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Advocacy in Action

University Partner for the 2012 Annual Public Policy Institute

By Kelly M. Vaillancourt

Once again, the National Association of School Psychologists (NASP) and the George Washington University (GW) will cohost an annual public policy institute (PPI) in July 2012. This year's theme is “Creating Safe and Supportive Conditions for Learning: Directions for the Nation” and is an excellent professional development opportunity for school psychologists and GW graduate students interested in public policy and effective grassroots advocacy. The 2012 GW/NASP Public Policy Institute will feature a 3-day basic training for school psychologists and other national organizations from Wednesday, July 11 to Friday, July 13. Those participating in the 3-day training will be able to receive NASP continuing professional development credits. GW graduate students and others interested in earning graduate credit hours will participate in a 5-day training that continues on Monday and Tuesday, July 16 and 17. The 3-day basic training will focus on building a foundational knowledge of public policy, federal education law, and grassroots advocacy. The 5-day training will delve more deeply into the development of administrative policy and procedures and how public policies impact students and school organizational systems.

The primary goal of the PPI is to build capacity, knowledge, and skills related to public policy and grassroots advocacy. Participants will gain a valuable set of advocacy skills and tools needed to effectively engage in and organize advocacy efforts in their districts and states. PPI speakers include nationally known experts in education policy, leaders from the U.S. Department of Education, GW faculty, NASP Government and Professional Relations leaders and staff, and Capitol Hill staff who provide insight about how things operate in the Senate and the House. These speakers provide training on the fundamentals of professional and legislative advocacy, history of federal education law and current reform efforts, education funding policies, effective conditions for learning, and other relevant issues related to educational equity. In 2011, 85 school psychologists, teachers, administrators, graduate students, and other interested professionals gathered in Washington, DC from 27 states to learn these critical and valuable skills.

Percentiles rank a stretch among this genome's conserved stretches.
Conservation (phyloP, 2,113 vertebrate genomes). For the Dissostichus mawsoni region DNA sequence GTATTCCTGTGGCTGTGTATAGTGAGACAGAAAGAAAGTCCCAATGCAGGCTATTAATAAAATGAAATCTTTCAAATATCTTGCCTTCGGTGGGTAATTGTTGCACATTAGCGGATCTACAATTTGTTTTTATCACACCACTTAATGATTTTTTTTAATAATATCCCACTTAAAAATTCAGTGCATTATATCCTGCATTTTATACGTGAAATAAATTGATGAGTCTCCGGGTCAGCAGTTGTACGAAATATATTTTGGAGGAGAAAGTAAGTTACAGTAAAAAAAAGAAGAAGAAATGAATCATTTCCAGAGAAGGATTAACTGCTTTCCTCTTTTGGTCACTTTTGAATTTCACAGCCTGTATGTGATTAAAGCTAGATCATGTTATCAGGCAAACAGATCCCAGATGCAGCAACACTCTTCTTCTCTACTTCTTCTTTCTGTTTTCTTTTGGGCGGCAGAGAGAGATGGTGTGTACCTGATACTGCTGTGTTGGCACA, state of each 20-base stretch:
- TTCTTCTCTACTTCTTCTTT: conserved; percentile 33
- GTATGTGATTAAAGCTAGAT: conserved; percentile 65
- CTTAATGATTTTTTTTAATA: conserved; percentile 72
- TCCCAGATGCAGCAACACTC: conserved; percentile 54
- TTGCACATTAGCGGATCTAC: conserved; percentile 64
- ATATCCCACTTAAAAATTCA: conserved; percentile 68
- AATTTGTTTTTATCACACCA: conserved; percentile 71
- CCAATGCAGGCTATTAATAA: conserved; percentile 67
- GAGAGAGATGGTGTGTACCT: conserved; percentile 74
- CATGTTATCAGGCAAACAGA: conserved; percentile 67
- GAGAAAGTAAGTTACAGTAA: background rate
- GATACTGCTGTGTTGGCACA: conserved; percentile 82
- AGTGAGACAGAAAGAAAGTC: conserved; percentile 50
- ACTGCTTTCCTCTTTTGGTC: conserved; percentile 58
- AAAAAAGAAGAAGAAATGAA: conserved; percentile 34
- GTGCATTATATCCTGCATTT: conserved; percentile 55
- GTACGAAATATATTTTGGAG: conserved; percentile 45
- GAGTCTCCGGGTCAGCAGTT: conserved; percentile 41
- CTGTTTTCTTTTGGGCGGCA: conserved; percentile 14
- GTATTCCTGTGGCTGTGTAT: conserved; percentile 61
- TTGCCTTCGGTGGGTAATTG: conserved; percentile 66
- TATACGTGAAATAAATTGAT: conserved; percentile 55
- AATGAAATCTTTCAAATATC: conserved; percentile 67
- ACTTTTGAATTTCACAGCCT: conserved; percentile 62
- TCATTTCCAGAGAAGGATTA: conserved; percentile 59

The reauthorization of the Elementary and Secondary Education Act (ESEA) has begun, and the Individuals with Disabilities Education Act is up for reauthorization soon. The current drafts regarding the reauthorization of ESEA as well as other pending legislation have the potential to significantly impact academic outcomes for our students and the availability of comprehensive school psychological services in the schools. Participants will review this legislation, learn how NASP's priorities align with advocacy and public policy initiatives, and gain specific tools to help engage other professionals in the advocacy process. At the end of the 3-day experience, all participants get to put their new skill set to good use by spending a day on Capitol Hill. This day begins with an interactive discussion with a panel of key Capitol Hill staff members and is followed by the opportunity to meet with their elected officials to share their stories about the impact of their work, and to advocate for policies and practices that are critical to school psychologists. Several opportunities for state planning, networking, and collaboration will be available throughout the experience.

School psychologists and state associations need to be prepared for many of the challenges that lie ahead. We need to work to ensure implementation of the APA model licensure act, expansion of NCSP parity, and advancement of the NASP Practice Model. Additionally, as states continue to deal with shrinking budgets and larger student populations, it is critically important that school psychologists are prepared to advocate for our profession and the vital services we provide to students at the local, state, and federal levels. The GW/NASP PPI is an excellent way to build capacity of members and leaders for this truly important work. PPI participants will gain critical knowledge and skills that can be used to make policy and legislative goals that promote school psychology a reality. To view selected content from previous PPIs and learn more information about the 2012 PPI, visit http://www.nasponline.org/advocacy/professionaldevelopment.aspx.


Kelly M. Vaillancourt is NASP Director of Government Relations.